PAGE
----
A multitude of questions that have resonated across the realm of my early existence, each differing in their frequency and complexity. Many of which I really didn’t mind answering.
But there was always one, in a concoction of perceived simplicity and retrospective conviction that I never really knew how to respond to: “What do you want to be when you grow up?”
No matter how much I tried, I was always lost in its obscurity. I never really understood how I was expected to know what I planned to do with my expected existence, especially when my footprint had barely scratched the continuum of time. I never really understood how we could speculate on the future when the present was so prevalent.
I still don’t. But I couldn’t say that. They were there, waiting for a response. A world beaming with expectation. Each profession brimming with its own association. So, I gave them exactly what they wanted. Manufactured a response. Sometimes, I would be fortunate enough that their attention would be diverted towards something entirely different. Sometimes I wasn’t. Sometimes it would wander further into convoluted debate.
“Don’t do this. Don’t do that. Do this. Do that. This is better.” Repeat.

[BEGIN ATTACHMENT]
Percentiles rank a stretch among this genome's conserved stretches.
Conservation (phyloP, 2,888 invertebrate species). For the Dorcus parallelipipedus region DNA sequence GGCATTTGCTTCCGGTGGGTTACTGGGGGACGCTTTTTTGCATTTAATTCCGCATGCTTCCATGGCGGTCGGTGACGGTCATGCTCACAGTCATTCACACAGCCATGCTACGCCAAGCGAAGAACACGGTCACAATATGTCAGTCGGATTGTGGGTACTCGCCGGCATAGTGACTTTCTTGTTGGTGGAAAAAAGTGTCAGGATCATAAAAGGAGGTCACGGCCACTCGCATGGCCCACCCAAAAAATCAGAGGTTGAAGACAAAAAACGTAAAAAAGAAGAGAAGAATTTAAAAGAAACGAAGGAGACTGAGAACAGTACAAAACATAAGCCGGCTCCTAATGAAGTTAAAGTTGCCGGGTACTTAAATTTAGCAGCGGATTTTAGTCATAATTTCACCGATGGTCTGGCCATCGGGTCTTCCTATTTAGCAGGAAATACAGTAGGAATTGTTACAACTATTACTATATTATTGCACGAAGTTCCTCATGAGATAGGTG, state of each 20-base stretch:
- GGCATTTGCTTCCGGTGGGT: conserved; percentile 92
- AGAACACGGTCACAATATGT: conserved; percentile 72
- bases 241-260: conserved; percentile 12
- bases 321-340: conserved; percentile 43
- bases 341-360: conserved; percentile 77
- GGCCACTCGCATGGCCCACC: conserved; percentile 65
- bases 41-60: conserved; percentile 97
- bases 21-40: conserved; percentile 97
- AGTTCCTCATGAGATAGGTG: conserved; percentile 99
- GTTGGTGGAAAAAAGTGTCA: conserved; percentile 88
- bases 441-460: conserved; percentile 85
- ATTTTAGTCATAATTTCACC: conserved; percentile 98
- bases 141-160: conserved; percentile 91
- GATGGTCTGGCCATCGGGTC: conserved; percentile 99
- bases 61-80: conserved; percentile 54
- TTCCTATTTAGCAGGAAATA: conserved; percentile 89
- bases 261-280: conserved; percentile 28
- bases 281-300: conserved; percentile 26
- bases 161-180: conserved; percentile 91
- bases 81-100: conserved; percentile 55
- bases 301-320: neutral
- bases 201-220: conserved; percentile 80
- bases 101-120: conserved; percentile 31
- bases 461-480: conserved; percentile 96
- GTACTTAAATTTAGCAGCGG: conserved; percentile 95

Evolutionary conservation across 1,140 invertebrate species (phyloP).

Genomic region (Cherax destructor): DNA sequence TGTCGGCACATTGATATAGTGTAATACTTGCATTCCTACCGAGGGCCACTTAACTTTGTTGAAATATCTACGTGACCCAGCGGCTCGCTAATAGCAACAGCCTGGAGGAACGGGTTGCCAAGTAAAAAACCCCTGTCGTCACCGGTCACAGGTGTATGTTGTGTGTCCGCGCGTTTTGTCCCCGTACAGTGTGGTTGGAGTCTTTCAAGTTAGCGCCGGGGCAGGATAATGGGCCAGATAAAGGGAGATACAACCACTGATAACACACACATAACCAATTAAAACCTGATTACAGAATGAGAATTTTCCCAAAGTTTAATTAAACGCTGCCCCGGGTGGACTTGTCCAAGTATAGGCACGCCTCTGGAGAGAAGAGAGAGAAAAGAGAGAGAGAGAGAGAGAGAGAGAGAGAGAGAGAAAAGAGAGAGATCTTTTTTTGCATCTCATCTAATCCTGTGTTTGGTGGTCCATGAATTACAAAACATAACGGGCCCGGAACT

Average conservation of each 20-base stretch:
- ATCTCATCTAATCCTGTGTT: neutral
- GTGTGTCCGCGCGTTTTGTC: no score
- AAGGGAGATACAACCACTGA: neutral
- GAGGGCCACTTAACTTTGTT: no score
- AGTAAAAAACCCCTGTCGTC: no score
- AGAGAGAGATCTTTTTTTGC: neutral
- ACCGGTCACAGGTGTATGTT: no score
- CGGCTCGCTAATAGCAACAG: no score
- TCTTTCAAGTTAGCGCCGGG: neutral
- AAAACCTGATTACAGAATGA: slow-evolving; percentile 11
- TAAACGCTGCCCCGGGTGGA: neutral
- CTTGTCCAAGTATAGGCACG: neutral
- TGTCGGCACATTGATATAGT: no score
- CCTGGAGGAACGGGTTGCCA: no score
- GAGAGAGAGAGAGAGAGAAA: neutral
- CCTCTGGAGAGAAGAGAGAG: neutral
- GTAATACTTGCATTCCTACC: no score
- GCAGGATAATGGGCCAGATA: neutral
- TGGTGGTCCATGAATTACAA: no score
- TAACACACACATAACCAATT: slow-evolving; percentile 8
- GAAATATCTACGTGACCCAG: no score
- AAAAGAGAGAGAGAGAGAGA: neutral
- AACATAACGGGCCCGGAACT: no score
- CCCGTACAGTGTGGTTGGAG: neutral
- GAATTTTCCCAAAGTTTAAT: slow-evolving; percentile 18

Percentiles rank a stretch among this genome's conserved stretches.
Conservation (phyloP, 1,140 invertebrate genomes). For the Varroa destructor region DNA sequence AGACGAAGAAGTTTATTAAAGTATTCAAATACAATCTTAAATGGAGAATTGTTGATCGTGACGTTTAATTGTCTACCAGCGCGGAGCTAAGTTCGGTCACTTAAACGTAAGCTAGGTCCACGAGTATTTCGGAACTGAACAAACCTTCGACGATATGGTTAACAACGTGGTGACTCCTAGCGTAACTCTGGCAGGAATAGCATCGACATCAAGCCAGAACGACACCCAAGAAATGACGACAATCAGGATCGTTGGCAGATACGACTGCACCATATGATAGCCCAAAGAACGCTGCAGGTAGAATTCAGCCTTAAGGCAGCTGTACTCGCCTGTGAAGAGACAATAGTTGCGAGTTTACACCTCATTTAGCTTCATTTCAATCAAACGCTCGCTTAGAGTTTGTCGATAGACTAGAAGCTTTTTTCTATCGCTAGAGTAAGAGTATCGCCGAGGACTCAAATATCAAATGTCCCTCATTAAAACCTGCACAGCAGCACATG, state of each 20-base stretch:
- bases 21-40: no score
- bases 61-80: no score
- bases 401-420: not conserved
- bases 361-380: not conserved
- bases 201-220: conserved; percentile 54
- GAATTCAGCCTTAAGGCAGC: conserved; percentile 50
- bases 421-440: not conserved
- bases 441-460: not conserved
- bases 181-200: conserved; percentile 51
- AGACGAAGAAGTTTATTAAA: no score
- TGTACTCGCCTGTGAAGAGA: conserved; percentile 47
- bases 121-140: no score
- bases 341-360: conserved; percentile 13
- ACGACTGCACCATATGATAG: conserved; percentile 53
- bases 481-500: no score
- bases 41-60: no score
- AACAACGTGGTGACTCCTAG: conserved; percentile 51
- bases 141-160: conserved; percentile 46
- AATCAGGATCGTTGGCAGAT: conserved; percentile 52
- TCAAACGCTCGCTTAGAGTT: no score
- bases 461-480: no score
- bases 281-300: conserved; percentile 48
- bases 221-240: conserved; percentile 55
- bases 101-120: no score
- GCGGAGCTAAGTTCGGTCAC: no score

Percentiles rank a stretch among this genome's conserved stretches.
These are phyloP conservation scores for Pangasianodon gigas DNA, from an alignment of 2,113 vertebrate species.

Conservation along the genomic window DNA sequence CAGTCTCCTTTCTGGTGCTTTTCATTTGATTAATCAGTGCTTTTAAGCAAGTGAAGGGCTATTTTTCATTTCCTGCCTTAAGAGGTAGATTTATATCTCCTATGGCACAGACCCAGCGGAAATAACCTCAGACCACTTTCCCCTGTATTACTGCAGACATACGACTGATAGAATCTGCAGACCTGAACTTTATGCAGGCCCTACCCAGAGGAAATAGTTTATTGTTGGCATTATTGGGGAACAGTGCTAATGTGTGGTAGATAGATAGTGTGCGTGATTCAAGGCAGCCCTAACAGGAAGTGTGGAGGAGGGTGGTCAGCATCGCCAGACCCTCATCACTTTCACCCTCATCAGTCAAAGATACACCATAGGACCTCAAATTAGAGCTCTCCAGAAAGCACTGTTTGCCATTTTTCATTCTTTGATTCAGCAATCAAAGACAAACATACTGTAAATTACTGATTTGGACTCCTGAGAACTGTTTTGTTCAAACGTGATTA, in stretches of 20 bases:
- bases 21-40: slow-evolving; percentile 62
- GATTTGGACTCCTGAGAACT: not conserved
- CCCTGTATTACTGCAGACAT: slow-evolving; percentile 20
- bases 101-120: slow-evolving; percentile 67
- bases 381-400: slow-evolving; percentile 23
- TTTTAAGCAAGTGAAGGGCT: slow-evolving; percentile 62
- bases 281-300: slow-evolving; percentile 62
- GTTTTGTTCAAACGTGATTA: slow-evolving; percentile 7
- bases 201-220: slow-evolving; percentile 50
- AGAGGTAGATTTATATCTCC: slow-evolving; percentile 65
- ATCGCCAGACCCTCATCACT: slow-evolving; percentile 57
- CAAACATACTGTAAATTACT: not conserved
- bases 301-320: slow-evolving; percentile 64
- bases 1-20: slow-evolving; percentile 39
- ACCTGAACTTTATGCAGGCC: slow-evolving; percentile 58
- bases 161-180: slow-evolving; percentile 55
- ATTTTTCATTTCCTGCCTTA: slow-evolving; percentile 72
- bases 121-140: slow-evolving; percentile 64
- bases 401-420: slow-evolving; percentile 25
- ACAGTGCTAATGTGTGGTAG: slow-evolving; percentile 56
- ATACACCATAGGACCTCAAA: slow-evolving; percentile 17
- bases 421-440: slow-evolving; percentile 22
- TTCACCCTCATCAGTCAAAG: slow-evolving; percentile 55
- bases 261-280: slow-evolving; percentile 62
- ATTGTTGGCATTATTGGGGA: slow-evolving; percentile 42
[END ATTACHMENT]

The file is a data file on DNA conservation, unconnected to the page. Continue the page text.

I think we’re always trying to understand our lives. Either that or someone tries to understand it for us. And at its epitome is the undefinable, that which we can’t see. We’ve surpassed the past; we perceive the present. But the future, the future is unchartered territory. And we’re motivated by the eradication of its uncertainty.
I think that’s what scares us most. That’s why we try to eradicate all semblances of its mystery. That’s why we plan every part that we possibly can. That’s why we’re always aiming for something. And that’s okay. By societal standards, it would be senseless not to.
But we can’t actually plan for the future; we tell ourselves we can but all we actually do is plan pathways and hope we end up where we think we should be.
And when we don’t. We dissolve in the absence of achievement. We falter underneath the fallacy that is predictability. We resign to regret and reservation.
We say that we’ve failed.
I think everything happens for a reason and a purpose. Sometimes, we’re so distracted by how everything else doesn’t happen that we don’t see what that reason is. Sometimes, we’re so busy wallowing behind pre-conceived notions of the future that we don’t pay attention to the present.
This is not about being misguided or unambitious. This is about recognising redefined trajectories. This is about realising the boundless opportunities that are right before us when we care to look past failure. This is about challenging the notions of certainty. This is about enjoying the journey even in anticipation of the destination.
This year, I’m going to begin to a new chapter in my life. I don’t know if the major I’ve chosen is going to lead me somewhere. I don’t know if I’ll end up where I think I should be. But I’m fine with that. Because I realise that somewhere is somewhere after all.
The future in all its complexities is composed of a collation of thens, nows and afters.
And amongst it all, all we can truly control is the current. So control it. Go into unchartered territory. Embrace the uncertain. Be senseless. Maximize it in its entirety. Repeat.
© Hudson Biko
Photograph: Clem Onojeghuo